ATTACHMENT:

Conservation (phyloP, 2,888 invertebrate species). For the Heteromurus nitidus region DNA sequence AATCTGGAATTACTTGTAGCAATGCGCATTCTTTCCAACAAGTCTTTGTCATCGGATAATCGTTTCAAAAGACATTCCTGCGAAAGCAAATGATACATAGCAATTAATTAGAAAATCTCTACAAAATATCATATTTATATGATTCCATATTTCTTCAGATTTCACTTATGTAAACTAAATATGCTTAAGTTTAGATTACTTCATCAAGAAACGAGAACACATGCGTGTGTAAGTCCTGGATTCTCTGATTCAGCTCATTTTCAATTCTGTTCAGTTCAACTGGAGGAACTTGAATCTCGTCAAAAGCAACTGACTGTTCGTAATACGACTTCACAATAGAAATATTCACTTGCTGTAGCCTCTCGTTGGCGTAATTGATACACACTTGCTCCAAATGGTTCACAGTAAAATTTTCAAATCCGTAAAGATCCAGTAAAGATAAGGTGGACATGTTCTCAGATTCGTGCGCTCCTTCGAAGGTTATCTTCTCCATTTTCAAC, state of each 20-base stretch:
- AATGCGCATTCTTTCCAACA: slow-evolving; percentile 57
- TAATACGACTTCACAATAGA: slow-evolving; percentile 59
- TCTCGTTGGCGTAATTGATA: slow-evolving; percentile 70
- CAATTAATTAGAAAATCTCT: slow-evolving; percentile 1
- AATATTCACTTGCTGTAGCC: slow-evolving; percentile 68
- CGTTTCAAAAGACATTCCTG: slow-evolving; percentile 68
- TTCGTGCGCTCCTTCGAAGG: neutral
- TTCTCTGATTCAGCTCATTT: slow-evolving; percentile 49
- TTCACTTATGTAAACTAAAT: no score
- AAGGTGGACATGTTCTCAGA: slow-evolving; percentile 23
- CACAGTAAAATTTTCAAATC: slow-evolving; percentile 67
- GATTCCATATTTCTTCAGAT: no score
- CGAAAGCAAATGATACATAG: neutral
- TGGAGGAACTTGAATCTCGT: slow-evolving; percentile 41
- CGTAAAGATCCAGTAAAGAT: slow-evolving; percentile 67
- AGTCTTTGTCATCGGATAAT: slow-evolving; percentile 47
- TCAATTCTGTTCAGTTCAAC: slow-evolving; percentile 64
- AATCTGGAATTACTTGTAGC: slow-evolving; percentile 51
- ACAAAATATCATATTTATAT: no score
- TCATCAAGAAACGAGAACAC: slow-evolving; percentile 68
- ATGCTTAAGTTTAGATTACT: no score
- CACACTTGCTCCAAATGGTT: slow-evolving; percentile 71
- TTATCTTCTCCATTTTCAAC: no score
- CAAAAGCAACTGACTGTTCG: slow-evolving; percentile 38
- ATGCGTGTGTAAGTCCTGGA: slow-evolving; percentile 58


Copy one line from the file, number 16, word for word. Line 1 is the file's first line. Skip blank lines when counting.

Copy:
- CGTAAAGATCCAGTAAAGAT: slow-evolving; percentile 67